Eastern Europe has a disproportionately high rate of HIV/AIDS diagnosis and is the fastest-growing HIV epidemic in the world, global health officials said on Tuesday.
In Eastern Europe and central Asia in 2017, 130,000 people were infected with the virus causing HIV, marking a 29 percent increase in new infections since 2010, according to a new report co-authored by the World Health Organization (WHO) Regional Office for Europe and the European Union’s Centre for Disease Prevention and Control and released in advance of World AIDS Day, December 1. Another 30,000 new infections were logged in Western Europe.
Further, a higher percentage were diagnosed in late stages of infection in Eastern Europe than in Western Europe, the report said. Moreover, the rate per 100,000 people was much higher in Eastern Europe—51.1—than the 6.4 per 100,000 in Western Europe, the report said. But Russia topped this, with 71 new cases diagnosed per 100,000 people last year.
The year “marked another year of alarming numbers of new HIV diagnoses in the WHO European Region,” the European Centre for Disease Prevention and Control said in a statement. “Encouragingly, the overall increasing trend is not as steep as before.”
Though Eastern Europe registered its highest number ever of new HIV diagnoses, the troublesome numbers were slightly balanced out by the European Union and European Economic Area (EU/EEA) countries, whose rates of new diagnoses dropped, mainly due to a 20 percent decrease since 2015 among men who have sex with men, the agency said.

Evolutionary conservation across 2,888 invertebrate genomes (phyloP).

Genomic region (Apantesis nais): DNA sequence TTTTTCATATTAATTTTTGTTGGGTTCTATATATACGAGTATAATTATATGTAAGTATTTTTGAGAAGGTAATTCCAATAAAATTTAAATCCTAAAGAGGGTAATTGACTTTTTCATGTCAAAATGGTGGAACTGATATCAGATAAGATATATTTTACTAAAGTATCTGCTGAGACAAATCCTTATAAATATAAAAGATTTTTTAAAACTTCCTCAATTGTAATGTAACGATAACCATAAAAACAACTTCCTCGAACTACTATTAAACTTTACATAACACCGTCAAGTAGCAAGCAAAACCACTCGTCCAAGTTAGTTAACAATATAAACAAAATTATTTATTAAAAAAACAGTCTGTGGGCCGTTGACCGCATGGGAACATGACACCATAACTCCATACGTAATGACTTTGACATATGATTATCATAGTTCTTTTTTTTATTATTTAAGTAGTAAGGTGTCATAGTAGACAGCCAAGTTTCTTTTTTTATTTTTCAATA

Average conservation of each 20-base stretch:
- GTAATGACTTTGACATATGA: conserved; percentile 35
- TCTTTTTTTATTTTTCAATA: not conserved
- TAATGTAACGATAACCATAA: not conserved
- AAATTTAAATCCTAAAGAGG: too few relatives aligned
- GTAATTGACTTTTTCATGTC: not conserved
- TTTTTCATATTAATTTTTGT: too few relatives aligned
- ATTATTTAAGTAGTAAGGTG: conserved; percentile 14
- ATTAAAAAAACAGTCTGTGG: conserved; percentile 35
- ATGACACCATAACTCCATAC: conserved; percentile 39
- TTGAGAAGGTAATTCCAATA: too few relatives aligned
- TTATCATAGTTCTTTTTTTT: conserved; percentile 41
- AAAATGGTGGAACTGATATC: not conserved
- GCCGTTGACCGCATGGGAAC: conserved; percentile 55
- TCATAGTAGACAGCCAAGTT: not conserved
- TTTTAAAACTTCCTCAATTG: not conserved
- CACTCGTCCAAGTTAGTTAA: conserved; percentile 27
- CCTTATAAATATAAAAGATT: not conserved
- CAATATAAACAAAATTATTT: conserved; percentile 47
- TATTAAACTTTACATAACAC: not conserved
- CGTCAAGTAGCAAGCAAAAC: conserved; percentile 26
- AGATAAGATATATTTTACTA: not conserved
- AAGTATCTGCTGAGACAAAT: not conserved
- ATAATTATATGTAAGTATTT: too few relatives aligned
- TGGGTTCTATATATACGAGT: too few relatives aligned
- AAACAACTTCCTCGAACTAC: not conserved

These latest statistics came to light in HIV/AIDS Surveillance in Europe 2018-2017 Data, unveiled at the Regional Consultation on Expanding Access to Affordable and Quality Assured Medicines and Diagnostic Technologies, a conference held from November 20-22 in Belarus.
“The report calls for urgent action for countries and areas (especially in the eastern part) to revamp their political commitment and scale up efforts to implement the Action plan for the health sector response to HIV in the WHO European Region,” the authors said in their executive summary.
In addition, the region also has the highest levels of multidrug-resistant tuberculosis worldwide, with one in six of those newly diagnosed and half of all previously treated TB patients estimated to have the intractable version, the WHO said in a statement. The region is also “heavily affected by chronic hepatitis C virus infection, and accounts for the largest proportion of HIV-infected people with past or present hepatitis C infections,” WHO said.
“Prompt health systems responses, including early diagnosis and effective treatment of all infected people, are of paramount importance for effectively and sustainably reversing the epidemics of HIV, tuberculosis and viral hepatitis in the region,” said WHO regional director for Europe Zsuzsanna Jakab in a speech at the conference.
She stressed the importance of early diagnosis and ready access to medicines as both prevention and treatment for HIV especially, given that a treated person is less likely to infect others. It’s also important to curb the “triple burden” of HIV, tuberculosis and viral hepatitis in Eastern Europe and central Asia, she said.